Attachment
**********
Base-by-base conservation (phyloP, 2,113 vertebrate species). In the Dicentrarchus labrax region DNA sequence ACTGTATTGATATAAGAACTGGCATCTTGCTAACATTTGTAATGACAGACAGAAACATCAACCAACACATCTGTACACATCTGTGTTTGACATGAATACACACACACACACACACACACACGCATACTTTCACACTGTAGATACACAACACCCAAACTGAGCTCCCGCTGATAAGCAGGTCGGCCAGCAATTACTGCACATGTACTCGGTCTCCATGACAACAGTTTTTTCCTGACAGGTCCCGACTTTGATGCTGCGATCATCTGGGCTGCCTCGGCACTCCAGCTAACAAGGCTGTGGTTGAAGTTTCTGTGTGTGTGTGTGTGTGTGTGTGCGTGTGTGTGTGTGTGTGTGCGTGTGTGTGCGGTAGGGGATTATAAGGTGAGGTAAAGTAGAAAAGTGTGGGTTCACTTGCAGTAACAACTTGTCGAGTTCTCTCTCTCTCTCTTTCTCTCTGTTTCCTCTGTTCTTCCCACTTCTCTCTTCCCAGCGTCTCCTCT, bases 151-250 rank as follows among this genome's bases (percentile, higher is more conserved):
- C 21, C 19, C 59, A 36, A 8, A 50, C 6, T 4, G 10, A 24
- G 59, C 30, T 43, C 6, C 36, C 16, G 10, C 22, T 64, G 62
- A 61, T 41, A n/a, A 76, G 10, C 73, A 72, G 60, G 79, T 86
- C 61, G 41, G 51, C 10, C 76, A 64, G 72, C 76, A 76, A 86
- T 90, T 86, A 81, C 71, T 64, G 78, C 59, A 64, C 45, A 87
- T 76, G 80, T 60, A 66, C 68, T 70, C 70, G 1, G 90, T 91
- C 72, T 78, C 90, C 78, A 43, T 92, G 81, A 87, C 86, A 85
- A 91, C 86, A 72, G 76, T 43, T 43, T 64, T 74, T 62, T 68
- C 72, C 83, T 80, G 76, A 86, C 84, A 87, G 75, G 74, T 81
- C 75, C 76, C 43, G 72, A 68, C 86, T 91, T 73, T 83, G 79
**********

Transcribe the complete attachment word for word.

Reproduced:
Base-by-base conservation (phyloP, 2,113 vertebrate species). In the Dicentrarchus labrax region DNA sequence ACTGTATTGATATAAGAACTGGCATCTTGCTAACATTTGTAATGACAGACAGAAACATCAACCAACACATCTGTACACATCTGTGTTTGACATGAATACACACACACACACACACACACACGCATACTTTCACACTGTAGATACACAACACCCAAACTGAGCTCCCGCTGATAAGCAGGTCGGCCAGCAATTACTGCACATGTACTCGGTCTCCATGACAACAGTTTTTTCCTGACAGGTCCCGACTTTGATGCTGCGATCATCTGGGCTGCCTCGGCACTCCAGCTAACAAGGCTGTGGTTGAAGTTTCTGTGTGTGTGTGTGTGTGTGTGTGCGTGTGTGTGTGTGTGTGTGCGTGTGTGTGCGGTAGGGGATTATAAGGTGAGGTAAAGTAGAAAAGTGTGGGTTCACTTGCAGTAACAACTTGTCGAGTTCTCTCTCTCTCTCTTTCTCTCTGTTTCCTCTGTTCTTCCCACTTCTCTCTTCCCAGCGTCTCCTCT, bases 151-250 rank as follows among this genome's bases (percentile, higher is more conserved):
- C 21, C 19, C 59, A 36, A 8, A 50, C 6, T 4, G 10, A 24
- G 59, C 30, T 43, C 6, C 36, C 16, G 10, C 22, T 64, G 62
- A 61, T 41, A n/a, A 76, G 10, C 73, A 72, G 60, G 79, T 86
- C 61, G 41, G 51, C 10, C 76, A 64, G 72, C 76, A 76, A 86
- T 90, T 86, A 81, C 71, T 64, G 78, C 59, A 64, C 45, A 87
- T 76, G 80, T 60, A 66, C 68, T 70, C 70, G 1, G 90, T 91
- C 72, T 78, C 90, C 78, A 43, T 92, G 81, A 87, C 86, A 85
- A 91, C 86, A 72, G 76, T 43, T 43, T 64, T 74, T 62, T 68
- C 72, C 83, T 80, G 76, A 86, C 84, A 87, G 75, G 74, T 81
- C 75, C 76, C 43, G 72, A 68, C 86, T 91, T 73, T 83, G 79